Commentary

Academic Integrity, Education, and Adventism: Challenges in a Global Context

Fall of a Hero

On Jan. 17, 2013, Lance Armstrong shocked the American people and the sports world by admitting to doping his way to worldwide success. The seven-time Tour de France winner was the poster child of the American dream. He gained further sympathy as a cancer survivor who arose like a phoenix from illness to dominate one of the most grueling and prestigious sporting events.

In retrospect, Armstrong achieved his success not because there weren’t any anti-doping controls or measures, but because he exploited the system. High-level sports executives received Armstrong’s influential and financial support during election cycles and as support for key initiatives. Researchers who raised questions were marginalized and discredited. Teammates were forced to become accomplices, and opposing voices hushed through threats and defamation lawsuits. At the hub of this well-oiled machine Armstrong considered himself to be invincible. Yet he missed one important element: integrity.

Such patterns are not new and have repeated themselves endlessly whether in sports, politics, and at times, unfortunately even in the church. At the heart of these headlines is the endeavor for a specific goal at the expense of morality and integrity; a struggle for status, success, control, and power. Sometimes such attempts are deliberate, whereas at other times they may be mere acts of desperation. Inevitably the method of attainment varies and really is immaterial—it could be copying, doping, or plagiarism. The underlying motivation is always based upon an ethical approach in which the end justifies the means. Thus the revelation of doping, plagiarism, or perjury reveals a rotten trunk, not a broken branch. In other words, individual morality is compromised to achieve a personal goal at the expense of others.

Christian leaders are called upon to uphold a life based upon Christian principles, even in areas beyond finances and sexuality. Within an Adventist institution, it can be as simple as a student who cheats in class. Integrity must be an integral part of Adventist identity. Historically, Adventism has embraced the ideology of the “most honest man in town”—a phrase used to describe the true follower of God’s Word. Joseph Bates led the charge to expand the Adventist message from New England to the west. After arriving in Battle Creek, Michigan, he asked for the “most honest man in town” in order to share the Advent message with him. The community pointed out David Hewitt, who indeed accepted the truth of the seventh-day Sabbath, and became his first Adventist convert after his arrival. Such a model of integrity gave impetus to the later founding of an Adventist educational system, a development that grew into Battle Creek College. Early Adventist pioneers recognized that moral character must be nurtured within an environment of integrity. Thus Adventist education, by its very nature, must remain vitally connected to integrity, particularly academic honesty.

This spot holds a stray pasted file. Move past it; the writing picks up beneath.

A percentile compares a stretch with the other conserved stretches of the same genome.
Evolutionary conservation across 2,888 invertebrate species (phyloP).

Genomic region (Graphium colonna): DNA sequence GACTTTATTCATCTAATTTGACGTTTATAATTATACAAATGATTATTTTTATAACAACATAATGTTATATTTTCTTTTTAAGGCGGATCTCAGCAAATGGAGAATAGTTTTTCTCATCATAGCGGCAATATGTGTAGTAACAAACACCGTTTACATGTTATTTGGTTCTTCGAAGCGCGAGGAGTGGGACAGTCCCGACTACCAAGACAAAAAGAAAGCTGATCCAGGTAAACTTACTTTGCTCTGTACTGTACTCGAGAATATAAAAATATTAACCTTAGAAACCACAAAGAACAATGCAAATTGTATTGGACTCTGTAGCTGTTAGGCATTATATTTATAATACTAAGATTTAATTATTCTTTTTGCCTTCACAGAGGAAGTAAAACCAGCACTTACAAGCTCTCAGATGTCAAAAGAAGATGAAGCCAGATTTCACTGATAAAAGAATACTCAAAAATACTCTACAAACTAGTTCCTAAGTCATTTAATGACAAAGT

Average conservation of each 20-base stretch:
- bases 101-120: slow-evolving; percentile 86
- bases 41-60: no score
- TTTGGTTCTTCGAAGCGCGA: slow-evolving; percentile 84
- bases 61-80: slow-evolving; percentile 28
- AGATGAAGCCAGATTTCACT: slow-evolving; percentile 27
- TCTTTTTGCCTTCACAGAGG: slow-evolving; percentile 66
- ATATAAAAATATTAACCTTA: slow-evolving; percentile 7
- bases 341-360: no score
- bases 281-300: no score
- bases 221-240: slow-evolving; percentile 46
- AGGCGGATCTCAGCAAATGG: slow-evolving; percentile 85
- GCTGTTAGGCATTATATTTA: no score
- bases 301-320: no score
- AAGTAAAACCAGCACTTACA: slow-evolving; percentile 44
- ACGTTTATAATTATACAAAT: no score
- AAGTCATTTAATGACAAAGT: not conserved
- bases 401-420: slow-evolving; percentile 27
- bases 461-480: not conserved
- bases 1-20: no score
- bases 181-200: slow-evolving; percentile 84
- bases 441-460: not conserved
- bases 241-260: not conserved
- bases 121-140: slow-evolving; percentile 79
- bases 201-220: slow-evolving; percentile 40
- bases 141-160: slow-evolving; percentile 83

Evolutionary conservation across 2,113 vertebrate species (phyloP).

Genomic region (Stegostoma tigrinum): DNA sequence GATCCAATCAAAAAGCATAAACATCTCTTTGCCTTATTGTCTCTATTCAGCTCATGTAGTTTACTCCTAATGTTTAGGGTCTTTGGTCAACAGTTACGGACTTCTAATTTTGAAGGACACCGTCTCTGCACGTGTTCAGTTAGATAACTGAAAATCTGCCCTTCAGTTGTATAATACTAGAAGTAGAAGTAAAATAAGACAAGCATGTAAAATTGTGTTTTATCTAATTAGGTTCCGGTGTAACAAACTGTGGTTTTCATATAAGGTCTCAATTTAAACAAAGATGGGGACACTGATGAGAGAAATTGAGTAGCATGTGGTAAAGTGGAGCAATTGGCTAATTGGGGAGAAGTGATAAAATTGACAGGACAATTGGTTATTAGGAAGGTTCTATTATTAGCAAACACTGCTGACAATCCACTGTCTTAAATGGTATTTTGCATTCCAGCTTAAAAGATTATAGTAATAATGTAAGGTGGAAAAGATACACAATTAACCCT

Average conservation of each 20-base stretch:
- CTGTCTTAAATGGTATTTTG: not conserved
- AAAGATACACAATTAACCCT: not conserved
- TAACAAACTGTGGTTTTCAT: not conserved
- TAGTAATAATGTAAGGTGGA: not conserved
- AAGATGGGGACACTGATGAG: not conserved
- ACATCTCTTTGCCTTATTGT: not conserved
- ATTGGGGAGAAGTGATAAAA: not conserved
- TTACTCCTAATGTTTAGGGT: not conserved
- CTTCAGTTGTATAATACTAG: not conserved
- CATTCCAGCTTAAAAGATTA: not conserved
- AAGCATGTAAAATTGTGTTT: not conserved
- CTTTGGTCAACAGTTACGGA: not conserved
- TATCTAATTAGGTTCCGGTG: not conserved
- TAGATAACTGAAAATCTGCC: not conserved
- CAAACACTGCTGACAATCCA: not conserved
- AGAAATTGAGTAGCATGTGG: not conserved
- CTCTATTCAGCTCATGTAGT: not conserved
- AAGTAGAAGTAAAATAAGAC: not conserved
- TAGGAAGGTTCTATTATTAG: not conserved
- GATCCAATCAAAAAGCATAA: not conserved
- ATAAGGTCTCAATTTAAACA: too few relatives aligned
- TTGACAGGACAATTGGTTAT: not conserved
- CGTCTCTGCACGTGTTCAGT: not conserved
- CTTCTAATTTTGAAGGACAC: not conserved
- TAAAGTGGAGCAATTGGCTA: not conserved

The reason why Adventist education matters is not to show off superior intellect or to raise one’s social standing, but instead to focus on character formation and mission.

Inspired Foundations

The reason why Adventist education matters is not to show off superior intellect or to raise one’s social standing, but instead to focus on character formation and mission. W. W. Prescott queried Ellen White about Adventist education. He remarked that “She said. . . as she has said many times before, that our schools should give a better class of education than the schools of the world, but that it should be of an entirely different character.”[1] For Ellen White the degree, title, and ranking of the college itself was insignificant or superfluous. What made Adventist education distinctive, was its focus upon character development and preparation for service.[2] An essential agreement, if character is so important, is to maintain academic integrity and honesty. Yet an understanding of such academic integrity and honesty must be based upon a biblical foundation.

One does not have to look far in the Bible to see that God cares deeply about our personal integrity. While we are saved by Jesus’ substitutionary death (salvation), how we as Christians then act reflects not only on us, but on God himself (justification). The repeated call to “be holy as the Lord your God is holy” throughout Scripture demonstrates this intertwined relationship.

Jesus’ Sermon on the Mount (Matt. 5-7) is clearly an exposition and clarification of this principle of godly behavior. In this treatise on discipleship, Jesus first turns the tables on what the disciples—and we today—consider so important: power, position, authority, and influence. Jesus instead says that the blessed ones are the meek, the oppressed, and the hungry and thirsty—these are the ones not focused upon self-perceived righteousness. They are the bright shining light on a hill that “shines before others, so that they may see your good works and give glory to the Father who is in heaven” (Matt. 5:16).